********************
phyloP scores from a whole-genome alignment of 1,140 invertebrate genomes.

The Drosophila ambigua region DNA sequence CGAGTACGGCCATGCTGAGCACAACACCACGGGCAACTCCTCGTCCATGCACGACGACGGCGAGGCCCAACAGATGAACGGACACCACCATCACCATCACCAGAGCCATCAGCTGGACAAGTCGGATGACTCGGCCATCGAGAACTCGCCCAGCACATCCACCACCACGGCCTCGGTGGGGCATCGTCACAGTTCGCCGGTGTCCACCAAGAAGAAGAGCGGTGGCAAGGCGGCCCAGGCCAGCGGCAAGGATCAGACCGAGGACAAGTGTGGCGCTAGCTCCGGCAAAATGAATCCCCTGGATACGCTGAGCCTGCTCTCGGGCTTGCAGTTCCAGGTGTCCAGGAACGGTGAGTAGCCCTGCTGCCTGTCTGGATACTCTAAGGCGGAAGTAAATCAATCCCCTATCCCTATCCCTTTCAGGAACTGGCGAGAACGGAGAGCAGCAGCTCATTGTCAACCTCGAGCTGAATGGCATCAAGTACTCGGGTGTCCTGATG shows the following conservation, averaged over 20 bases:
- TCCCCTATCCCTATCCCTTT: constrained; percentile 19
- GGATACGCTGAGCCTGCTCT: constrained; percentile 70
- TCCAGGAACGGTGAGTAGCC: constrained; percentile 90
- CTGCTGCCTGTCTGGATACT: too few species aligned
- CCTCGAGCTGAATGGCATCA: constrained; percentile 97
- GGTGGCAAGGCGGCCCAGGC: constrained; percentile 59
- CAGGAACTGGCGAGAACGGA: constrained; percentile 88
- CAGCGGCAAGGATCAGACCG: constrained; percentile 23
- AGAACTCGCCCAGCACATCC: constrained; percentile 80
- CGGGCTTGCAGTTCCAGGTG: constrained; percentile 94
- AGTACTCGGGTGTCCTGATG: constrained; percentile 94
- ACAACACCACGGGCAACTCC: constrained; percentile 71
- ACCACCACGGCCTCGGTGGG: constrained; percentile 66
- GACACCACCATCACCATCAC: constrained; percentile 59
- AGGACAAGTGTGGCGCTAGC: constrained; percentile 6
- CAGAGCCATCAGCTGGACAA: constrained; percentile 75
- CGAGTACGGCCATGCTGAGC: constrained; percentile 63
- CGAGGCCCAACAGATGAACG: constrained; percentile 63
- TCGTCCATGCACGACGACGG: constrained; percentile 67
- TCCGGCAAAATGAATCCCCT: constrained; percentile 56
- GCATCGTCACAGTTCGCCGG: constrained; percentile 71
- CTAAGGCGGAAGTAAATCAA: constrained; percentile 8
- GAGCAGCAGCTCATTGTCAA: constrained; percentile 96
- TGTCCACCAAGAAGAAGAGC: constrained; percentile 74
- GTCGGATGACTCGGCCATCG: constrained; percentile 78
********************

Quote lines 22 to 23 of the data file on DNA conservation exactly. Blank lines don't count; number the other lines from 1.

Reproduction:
- TCCGGCAAAATGAATCCCCT: constrained; percentile 56
- GCATCGTCACAGTTCGCCGG: constrained; percentile 71